Opinion: Reforming the tenure system

Chris Hampson

Chris Hampson

By Alan Xiang

It’s ironic that boosting a university’s academic reputation often entails keeping bad teachers.

On Monday, I dropped a math course right before the drop deadline. It was supposed to be an easy course that would have fulfilled a technical elective for my major. I dropped the class because the math professor was the worst teacher I’ve ever had.

On the first day of class, the professor said (and I’m paraphrasing), “I don’t like to give tests. I don’t like to give grades. However, the University wouldn’t be happy with me if I didn’t.”

What I interpreted to be a statement emphasizing education over Darwinian competition in the classroom, unfortunately, was a reflection of his general apathy towards teaching. This became painfully clear in the following weeks. The professor didn’t like to give tests or grades, because I assume that would require interaction with students. He failed to mention on the first day of class that he probably also hated explaining the material.

During lecture, he’d write a problem on the board and then solve the problem with his back turned to the audience. Typically, he wouldn’t explain what he was doing or why he was doing it, and if students did ask for clarification, he’d explain the problem with complex and unrelated concepts.

After the first few lectures, students realized the futility of asking questions and stopped. A friend in my class observed, “The class would be the exact same if he were teaching in a locked room all by himself.”

Before the first exam, I went to his office hours for some help. After receiving the answers to my questions, I thanked him. As I prepared to leave, he asked me what my major was. I said electrical engineering, and he rudely commented that I was in trouble if I didn’t even understand these problems.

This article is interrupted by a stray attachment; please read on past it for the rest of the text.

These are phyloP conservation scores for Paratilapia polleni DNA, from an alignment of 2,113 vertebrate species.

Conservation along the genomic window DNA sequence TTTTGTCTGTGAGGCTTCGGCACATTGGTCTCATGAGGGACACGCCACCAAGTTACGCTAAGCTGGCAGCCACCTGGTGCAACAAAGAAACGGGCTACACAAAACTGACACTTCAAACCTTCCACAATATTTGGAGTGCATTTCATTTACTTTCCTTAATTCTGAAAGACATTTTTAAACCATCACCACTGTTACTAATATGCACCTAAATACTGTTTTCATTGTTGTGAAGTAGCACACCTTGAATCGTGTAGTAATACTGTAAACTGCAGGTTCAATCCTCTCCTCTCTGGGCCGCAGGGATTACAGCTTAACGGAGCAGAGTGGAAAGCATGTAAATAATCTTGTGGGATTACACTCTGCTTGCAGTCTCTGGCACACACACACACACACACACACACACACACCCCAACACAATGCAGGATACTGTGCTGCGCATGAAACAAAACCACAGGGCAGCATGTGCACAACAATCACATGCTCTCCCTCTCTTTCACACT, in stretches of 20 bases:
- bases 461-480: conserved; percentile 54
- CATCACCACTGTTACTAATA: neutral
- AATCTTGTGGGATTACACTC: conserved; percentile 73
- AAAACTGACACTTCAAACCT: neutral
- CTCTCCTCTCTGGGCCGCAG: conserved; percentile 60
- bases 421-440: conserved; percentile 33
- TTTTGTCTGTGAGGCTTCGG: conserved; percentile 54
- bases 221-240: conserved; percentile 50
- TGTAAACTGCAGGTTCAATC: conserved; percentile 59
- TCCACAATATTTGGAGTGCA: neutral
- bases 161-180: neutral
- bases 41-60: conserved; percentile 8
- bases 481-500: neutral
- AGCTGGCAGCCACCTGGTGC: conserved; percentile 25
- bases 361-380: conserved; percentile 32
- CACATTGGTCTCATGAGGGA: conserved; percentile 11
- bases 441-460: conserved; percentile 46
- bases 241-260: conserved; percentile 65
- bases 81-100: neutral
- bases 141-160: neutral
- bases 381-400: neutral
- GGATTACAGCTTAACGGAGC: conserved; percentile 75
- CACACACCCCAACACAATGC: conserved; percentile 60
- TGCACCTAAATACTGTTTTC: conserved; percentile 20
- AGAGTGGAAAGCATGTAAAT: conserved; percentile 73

Despite this, I stuck with the course until after the first exam. But when the class received their grades, we found that the professor was stingy with partial credit. Under his grading system, and with only four questions on the entire exam, the scores weren’t an accurate reflection of how well we knew the material.

The professor also “didn’t have time” to calculate the average, much less the standard deviation – although he noted that many of the scores were in the 60s and 70s. After this, I dropped the class.

This column isn’t meant to be a personal attack, nor was it inspired by some personal grudge. My opinion of him, as a teacher, was shared unanimously by every student in the course to whom I’ve spoken. His poor teaching also is reflected by the fact that around 70 percent of the class either skips lecture or has dropped the course.

I suspect that University administrators have read countless critical teacher evaluations about him before but continue to subject students to his classes because of his list of research publications (which he has posted on his Web site).

“Many deans admit that bad teaching almost never prevents a good researcher from being kept, but a wondrous lecturer who doesn’t publish is usually doomed,” says Anne Matthews, author of Bright College Years: Inside the American Campus Today. “Research gets you the reputation of running a hot, smart, cutting-edge school where big deals are made, and bigger discoveries, which make for great PR, which brings in more money.”

Matthews suggests making student recommendations a factor in granting tenure or letting younger faculty choose a research or a teaching track.

To be fair, good teaching ability does not preclude good research ability, and my experience with professors at the University has been predominantly positive. But when schools have reason to keep such faculty in the classrooms, the system is not in the best interests of students and clearly needs reform.

Alan Xiang is a junior in engineering. His column runs alternate Fridays. He can be reached at [email protected]